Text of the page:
Yeah, fair. 

 

“I kind of feel that the most valuable things that you learn, you kind of learn while you're exploring yourself. It’s one thing to have someone explain something to you, but if you discover it through experimentation and exploration, then you own the knowledge a bit better.” 

 

For sure. Is that how you've always approached music? Did you kind of just throw yourself in the deep end, or are you a bit more classically trained?

 

“No, I didn't have any kind of formal training, but I did go through a few years where I would just read and take a more passive approach and just watch tutorials rather than what you just said, diving into the deep end without really knowing what's going on. I think I'm getting better at just spending hours having no idea what I'm doing, and then hopefully getting something out of that.”

 

Does that mean you learnt keyboards to play with Tame Impala, and just converted all that knowledge into what we’re hearing now?

 

"Yeah, 100%. That’s pretty much exactly how it went down!”

 

Just all self taught out of necessity? 

 

“Urgency and necessity. I bought a piano this year -  I really like piano music and that's probably where I spend most of my time just improvising, just passing away a lot of the day at the piano. So I think I've been heading more towards that sort of direction.”

 

Do you ever feel like you'd ever do like a similar instrumental project on guitar, or or is that too limiting now that you’ve been playing that for so many years?

 

“I wouldn't rule anything out, but at the same time, I've been playing guitar since I was like 11 years old, and when I pick it up, I just have this muscle memory of all those years I spent practicing, and all the shapes and scales. It feels a little bit less playful than if I'm at the piano or if I'm working with synths or if I'm just using Ableton, you know? It feels a little bit more constrained.”

 

Definitely. I also find it real interesting how you’ve named the project Bambi - I know this is a bit naff, but there’s no relation to Tame Impala with the whole deer reference is there?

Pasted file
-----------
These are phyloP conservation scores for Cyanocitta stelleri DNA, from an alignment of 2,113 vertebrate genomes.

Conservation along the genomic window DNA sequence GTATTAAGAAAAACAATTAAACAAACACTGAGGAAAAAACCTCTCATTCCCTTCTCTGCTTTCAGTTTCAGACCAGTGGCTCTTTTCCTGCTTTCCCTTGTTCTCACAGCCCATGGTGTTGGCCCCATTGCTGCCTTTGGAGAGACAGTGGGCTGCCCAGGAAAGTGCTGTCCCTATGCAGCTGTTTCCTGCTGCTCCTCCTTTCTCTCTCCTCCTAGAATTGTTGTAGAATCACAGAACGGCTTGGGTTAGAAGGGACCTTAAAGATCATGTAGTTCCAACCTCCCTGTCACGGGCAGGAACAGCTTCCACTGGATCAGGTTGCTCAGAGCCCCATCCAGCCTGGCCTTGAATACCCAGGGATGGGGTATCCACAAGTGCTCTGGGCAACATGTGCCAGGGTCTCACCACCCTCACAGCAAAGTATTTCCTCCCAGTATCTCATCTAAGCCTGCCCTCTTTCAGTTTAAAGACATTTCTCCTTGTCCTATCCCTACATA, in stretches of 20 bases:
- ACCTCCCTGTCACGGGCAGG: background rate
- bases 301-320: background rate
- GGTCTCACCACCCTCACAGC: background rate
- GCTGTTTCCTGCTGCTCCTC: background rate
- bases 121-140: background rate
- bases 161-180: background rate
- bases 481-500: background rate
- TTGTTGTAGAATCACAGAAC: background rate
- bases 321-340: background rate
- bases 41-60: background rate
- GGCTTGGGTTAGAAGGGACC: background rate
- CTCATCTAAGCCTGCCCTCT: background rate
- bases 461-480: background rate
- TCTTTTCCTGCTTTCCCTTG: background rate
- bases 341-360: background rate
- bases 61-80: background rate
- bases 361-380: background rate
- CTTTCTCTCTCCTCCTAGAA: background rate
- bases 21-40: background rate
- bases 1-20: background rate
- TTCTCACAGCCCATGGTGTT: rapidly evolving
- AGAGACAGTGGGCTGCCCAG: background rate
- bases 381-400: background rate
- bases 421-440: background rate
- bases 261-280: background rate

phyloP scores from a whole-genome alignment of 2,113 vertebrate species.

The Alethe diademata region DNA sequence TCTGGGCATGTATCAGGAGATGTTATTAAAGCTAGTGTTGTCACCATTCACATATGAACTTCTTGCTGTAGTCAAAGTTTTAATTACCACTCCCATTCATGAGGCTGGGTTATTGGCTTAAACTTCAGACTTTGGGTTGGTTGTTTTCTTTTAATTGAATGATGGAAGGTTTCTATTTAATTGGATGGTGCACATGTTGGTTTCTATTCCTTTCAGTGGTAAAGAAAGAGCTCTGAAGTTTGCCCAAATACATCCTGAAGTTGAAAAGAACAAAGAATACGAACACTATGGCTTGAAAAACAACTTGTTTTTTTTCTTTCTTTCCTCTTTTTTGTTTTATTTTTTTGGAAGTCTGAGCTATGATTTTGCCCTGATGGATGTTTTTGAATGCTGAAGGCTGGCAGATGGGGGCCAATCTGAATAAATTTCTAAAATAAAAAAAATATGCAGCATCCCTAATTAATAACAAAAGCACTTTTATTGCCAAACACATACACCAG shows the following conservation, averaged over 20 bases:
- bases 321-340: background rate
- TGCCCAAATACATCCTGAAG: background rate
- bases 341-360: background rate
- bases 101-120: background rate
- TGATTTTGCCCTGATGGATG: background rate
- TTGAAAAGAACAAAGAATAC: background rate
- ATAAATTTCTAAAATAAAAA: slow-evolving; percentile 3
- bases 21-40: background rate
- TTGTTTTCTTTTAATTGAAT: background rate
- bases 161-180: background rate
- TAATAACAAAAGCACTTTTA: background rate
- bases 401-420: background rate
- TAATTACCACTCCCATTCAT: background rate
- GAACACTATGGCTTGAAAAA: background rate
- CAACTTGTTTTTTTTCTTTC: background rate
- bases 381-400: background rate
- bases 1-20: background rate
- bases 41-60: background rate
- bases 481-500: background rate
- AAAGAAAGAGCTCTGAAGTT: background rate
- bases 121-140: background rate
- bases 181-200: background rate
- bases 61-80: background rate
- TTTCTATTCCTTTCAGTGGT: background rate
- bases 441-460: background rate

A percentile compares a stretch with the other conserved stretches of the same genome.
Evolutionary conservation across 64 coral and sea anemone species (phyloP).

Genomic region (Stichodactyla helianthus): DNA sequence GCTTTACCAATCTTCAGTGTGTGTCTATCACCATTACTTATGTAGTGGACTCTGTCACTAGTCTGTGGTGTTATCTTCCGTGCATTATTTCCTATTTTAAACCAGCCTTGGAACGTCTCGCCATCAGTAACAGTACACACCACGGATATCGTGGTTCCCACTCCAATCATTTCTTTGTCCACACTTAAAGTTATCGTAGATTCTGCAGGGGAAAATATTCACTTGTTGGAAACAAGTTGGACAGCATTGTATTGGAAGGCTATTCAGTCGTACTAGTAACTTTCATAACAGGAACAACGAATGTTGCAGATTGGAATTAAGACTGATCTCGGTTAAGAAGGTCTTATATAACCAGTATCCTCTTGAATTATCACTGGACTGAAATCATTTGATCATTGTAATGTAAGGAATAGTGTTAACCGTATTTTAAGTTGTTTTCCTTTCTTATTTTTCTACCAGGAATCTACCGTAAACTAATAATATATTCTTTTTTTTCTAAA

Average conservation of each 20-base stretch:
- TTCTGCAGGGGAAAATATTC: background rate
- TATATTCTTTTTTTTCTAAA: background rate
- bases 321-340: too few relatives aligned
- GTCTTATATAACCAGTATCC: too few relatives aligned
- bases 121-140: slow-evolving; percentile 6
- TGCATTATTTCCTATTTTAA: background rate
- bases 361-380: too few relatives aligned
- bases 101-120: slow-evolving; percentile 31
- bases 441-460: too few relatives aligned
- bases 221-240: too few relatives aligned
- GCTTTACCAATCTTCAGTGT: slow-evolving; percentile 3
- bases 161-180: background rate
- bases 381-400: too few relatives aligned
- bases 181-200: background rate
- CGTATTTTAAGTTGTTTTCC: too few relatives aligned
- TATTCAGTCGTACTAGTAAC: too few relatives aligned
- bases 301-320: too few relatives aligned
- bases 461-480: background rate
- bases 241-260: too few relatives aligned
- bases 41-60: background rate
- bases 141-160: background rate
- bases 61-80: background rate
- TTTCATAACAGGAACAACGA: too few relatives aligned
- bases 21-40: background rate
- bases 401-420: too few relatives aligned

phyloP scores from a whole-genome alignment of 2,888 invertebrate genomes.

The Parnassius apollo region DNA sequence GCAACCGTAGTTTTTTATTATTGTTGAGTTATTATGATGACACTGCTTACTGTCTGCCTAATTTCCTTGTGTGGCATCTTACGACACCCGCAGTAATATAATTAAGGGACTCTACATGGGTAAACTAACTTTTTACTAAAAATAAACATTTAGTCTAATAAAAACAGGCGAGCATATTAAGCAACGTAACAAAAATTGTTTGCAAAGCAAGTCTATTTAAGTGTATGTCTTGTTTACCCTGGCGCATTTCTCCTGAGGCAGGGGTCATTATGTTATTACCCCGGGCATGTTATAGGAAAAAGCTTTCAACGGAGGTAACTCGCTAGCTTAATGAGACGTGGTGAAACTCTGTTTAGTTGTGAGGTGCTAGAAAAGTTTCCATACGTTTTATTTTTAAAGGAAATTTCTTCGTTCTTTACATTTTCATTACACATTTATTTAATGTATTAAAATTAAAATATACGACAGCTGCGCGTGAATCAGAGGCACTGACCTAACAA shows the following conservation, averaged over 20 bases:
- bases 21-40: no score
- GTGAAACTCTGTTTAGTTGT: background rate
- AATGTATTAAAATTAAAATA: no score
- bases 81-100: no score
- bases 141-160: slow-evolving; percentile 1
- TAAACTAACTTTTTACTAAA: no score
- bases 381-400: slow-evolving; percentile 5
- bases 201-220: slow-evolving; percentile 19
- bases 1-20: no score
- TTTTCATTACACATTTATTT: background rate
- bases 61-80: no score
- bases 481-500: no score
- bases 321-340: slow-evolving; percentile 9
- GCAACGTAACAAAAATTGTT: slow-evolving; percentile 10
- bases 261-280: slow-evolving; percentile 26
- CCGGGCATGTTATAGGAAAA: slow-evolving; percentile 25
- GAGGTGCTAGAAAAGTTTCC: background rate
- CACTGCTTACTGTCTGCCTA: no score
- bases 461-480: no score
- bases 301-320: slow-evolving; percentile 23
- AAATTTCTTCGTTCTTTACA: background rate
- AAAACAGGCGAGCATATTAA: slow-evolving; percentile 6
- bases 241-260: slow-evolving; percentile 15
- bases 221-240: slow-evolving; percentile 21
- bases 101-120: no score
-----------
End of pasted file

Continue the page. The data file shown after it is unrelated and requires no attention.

“Oh no, no, it doesn’t have any connection to that! It popped up from some nickname I had back in Fremantle. I’m very inspired by nature and the naivety behind the word ‘bambi’. It implies this childlike innocence that we lose as we delve further into adulthood, and I kind of wanted to maintain that for the project. 

 

“That’s also why everything isn’t super-polished at all - as an EP, I kind of wanted to leave it relatively capturing the idea I had while I was recording the songs, and I feel like refinement will come further down the road.”

 

That brings up another question regarding Tame - you guys are scheduled to make up for your April touring dates later in December, but everything is still quite up in the air right now. Given that you’ve made your bread and butter from being a touring artist over the past decade,  how do you feel about the current state of the Australian touring market? Do you have any big concerns about how things are going to go after the pandemic? 

 

“I think at the moment, it's all a big grey cloud of uncertainty. It's hard to know what to make of it or how it's going to look in 12 months time or 24 months time. I do worry about it. I also worry for all the venues and promoters and the whole live industry in Australia. I don't see how it can work if there's no gigs going on, you know? But at the same time, I try not to get too down about it. I guess you can see this time up as an opportunity to be productive and reflect on things - that seems like the best way to deal with it.”

 

 

unfolding is out now via Spinning Top Music / Caroline Australia.